The process of physical reconstruction is certainly complex, long-lasting and financially demanding, because it is a building that represents a cultural monument. However, that process is underway and under the leadership of the expert team of the Saša Marčeta Foundation, among which is the architect Vladimir Anđelković. As he points out, in terms of construction, works on the restoration and reconstruction of interior elements are always very complex. They require a set of skills and knowledge that the contractor must possess to interpret the submitted instructions, as well as to find ways to adapt modern materials and construction techniques to techniques used 100 or more years ago, all in order to preserve the architectural heritage and its adequate presentation to modern and future users of the space.

Photo: Saša Marčeta Foundation

“In terms of design, the reconstruction of such a facility is a special challenge, given that the facility is designed as a multi-purpose and multidisciplinary space for cultural events while maintaining its primary purpose — holding screenings with all appropriate accompanying facilities. The modern function of the multipurpose hall requires high technical and technological equipment of the space, with the priority that this aspect of the equipment of the space fits into the existing architectural building; not to disturb the decorative plasticity of the walls and not as an element of space to influence a radical change in the ambience of the interior of the ‘Balkan’ “, says Vladimir.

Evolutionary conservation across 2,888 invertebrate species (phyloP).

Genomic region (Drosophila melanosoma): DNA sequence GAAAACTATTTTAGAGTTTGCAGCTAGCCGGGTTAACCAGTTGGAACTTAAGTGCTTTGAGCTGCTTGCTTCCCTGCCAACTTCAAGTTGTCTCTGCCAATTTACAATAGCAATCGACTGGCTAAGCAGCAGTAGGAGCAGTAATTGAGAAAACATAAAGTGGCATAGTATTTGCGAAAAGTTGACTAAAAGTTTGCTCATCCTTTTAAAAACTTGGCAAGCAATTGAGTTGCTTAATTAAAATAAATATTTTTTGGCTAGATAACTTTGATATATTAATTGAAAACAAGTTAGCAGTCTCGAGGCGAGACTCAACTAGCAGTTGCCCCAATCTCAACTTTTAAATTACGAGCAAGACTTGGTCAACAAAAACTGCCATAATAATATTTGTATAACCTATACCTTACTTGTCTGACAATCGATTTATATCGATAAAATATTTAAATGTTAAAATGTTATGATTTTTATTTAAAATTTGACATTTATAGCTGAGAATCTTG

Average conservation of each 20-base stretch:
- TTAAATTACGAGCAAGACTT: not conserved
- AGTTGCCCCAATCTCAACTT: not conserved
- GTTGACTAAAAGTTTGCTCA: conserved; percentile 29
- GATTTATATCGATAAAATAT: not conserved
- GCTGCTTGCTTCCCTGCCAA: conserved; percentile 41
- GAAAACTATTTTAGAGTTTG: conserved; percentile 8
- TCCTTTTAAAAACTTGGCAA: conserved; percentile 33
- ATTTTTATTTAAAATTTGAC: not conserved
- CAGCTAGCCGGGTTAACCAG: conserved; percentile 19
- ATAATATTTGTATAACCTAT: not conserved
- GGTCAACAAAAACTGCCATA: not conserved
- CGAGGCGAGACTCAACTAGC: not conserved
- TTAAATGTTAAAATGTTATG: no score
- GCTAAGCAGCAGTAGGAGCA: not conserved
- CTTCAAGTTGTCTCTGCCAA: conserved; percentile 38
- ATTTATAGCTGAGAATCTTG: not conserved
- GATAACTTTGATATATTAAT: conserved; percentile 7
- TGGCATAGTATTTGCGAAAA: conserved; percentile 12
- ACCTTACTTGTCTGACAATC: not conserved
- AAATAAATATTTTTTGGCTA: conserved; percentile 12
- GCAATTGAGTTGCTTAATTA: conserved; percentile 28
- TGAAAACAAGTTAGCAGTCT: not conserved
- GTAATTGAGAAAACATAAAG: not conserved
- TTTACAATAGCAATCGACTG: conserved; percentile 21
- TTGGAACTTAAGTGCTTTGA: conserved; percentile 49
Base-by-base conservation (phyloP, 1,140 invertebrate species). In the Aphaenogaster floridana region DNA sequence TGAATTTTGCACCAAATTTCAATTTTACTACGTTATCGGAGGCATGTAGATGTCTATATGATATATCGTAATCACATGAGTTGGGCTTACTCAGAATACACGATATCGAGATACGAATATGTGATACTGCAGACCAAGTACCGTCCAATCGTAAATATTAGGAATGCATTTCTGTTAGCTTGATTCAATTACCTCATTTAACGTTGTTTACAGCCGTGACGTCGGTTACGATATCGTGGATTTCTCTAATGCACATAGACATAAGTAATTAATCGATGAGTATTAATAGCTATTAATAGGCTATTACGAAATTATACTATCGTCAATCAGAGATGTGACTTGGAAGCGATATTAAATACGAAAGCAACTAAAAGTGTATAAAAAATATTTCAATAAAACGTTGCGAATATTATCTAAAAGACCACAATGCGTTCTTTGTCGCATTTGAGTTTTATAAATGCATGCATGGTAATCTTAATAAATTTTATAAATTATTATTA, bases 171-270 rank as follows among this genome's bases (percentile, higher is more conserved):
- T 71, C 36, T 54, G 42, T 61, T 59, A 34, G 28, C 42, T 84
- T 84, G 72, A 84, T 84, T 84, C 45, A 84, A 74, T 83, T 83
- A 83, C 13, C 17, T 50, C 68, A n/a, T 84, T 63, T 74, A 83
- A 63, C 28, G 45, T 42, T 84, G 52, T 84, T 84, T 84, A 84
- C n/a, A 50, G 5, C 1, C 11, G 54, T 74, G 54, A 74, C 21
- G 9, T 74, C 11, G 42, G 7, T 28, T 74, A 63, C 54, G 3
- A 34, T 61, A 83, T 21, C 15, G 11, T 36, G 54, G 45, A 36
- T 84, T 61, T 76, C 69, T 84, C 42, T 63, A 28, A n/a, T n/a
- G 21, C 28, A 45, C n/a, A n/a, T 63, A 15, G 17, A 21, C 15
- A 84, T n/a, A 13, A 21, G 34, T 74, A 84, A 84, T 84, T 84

He further points out that “during the reconstruction of the Balkan cinema, the new concept pays special attention to modernizing the functions of the facility by adapting it to modern requirements and tendencies in design.” Having in mind the spatial-functional characteristics, it is necessary to provide the possibility of simple changes of functions. The focus being the preservation of the basic purpose of the cinema and permanent preservation of the building as a cultural asset. Reconstruction of a building with such a complex functional scheme requires the creation of an unobtrusive architecture of the interior space, with a caring attitude towards the elements of architectural and craft heritage. The project envisages complete retention of the internal reconstructed membrane of the cinema hall (plastic on the perimeter walls, position of all internal elements of the space: gallery, windows and other openings), all according to protection measures issued by the Belgrade City Institute for the Protection of Cultural Monuments.

Finally, this whole text is not a lament over the elitism of “krug dvojke”, nor a rebellion against change and construction, but an appeal for greater awareness, not only of institutions but also of citizens, about the wealth we have, from which we often look away.

Text: Vanja Ratković

Saša Marčeta Foundation 

Bulevar Maršala Tolbuhina 38 Beograd

Artists, partners: contact@fondacijasasamarceta.org

Press: press@fondacijasasamarceta.org